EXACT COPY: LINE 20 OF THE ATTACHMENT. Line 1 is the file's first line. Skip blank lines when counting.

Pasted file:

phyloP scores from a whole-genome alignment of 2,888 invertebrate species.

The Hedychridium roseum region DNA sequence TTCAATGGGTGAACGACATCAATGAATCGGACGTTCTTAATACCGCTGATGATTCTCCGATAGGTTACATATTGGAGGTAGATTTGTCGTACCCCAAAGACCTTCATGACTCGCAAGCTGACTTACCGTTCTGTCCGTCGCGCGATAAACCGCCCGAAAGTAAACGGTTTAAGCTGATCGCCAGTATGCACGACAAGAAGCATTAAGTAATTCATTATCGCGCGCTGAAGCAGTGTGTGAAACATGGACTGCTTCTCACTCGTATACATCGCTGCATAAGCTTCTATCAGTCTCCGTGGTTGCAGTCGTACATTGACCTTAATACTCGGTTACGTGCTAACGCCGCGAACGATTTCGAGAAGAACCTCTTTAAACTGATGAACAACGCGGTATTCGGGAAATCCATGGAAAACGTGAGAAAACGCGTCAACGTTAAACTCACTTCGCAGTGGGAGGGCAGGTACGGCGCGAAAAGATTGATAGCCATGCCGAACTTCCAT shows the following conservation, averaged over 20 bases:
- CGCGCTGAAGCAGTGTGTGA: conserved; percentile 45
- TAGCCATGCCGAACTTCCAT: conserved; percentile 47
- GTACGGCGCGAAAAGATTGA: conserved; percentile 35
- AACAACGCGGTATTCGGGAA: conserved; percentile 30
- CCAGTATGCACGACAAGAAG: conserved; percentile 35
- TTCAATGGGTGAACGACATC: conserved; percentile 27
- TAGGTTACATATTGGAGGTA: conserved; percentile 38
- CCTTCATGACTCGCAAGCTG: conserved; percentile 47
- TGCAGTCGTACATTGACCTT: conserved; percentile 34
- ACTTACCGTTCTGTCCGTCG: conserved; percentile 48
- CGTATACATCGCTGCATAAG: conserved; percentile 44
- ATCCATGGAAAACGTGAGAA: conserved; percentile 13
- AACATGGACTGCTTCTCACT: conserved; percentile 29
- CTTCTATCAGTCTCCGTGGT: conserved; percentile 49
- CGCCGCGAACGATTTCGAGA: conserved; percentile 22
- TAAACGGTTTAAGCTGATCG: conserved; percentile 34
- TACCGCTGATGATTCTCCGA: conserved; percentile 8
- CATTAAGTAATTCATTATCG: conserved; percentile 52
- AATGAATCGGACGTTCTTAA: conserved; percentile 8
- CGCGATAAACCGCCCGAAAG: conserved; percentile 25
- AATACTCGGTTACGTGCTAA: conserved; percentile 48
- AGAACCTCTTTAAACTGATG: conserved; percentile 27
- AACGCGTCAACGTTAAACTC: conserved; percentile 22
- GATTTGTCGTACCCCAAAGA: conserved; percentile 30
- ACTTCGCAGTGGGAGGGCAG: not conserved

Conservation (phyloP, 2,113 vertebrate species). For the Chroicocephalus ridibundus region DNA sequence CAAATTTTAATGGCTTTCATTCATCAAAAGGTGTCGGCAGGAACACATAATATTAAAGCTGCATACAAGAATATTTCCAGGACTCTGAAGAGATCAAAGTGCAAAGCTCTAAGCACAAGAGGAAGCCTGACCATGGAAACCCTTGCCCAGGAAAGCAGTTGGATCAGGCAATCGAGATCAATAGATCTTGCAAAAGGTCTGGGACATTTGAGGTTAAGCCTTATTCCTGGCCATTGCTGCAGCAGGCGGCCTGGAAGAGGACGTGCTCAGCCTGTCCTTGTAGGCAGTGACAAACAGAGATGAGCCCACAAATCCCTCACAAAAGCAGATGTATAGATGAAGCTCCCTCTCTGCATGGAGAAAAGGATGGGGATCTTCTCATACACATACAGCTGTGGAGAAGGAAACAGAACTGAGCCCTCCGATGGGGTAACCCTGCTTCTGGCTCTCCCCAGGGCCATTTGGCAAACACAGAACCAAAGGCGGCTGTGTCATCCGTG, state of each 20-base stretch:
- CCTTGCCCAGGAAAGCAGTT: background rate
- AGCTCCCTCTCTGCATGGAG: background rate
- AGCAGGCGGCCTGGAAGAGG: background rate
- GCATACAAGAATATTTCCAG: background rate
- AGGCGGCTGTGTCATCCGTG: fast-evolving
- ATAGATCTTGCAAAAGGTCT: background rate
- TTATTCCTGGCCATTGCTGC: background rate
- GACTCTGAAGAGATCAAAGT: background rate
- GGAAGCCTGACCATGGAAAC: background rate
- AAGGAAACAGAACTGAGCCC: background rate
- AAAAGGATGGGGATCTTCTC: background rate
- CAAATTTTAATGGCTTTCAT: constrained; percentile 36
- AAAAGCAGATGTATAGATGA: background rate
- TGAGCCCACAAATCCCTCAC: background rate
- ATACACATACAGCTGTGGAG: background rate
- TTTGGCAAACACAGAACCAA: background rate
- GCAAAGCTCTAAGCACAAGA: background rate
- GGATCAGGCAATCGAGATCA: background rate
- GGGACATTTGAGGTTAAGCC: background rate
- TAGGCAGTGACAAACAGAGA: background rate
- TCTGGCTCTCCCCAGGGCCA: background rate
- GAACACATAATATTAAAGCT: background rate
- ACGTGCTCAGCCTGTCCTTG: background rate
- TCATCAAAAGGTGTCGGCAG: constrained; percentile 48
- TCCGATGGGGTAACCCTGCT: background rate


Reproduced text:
- CATTAAGTAATTCATTATCG: conserved; percentile 52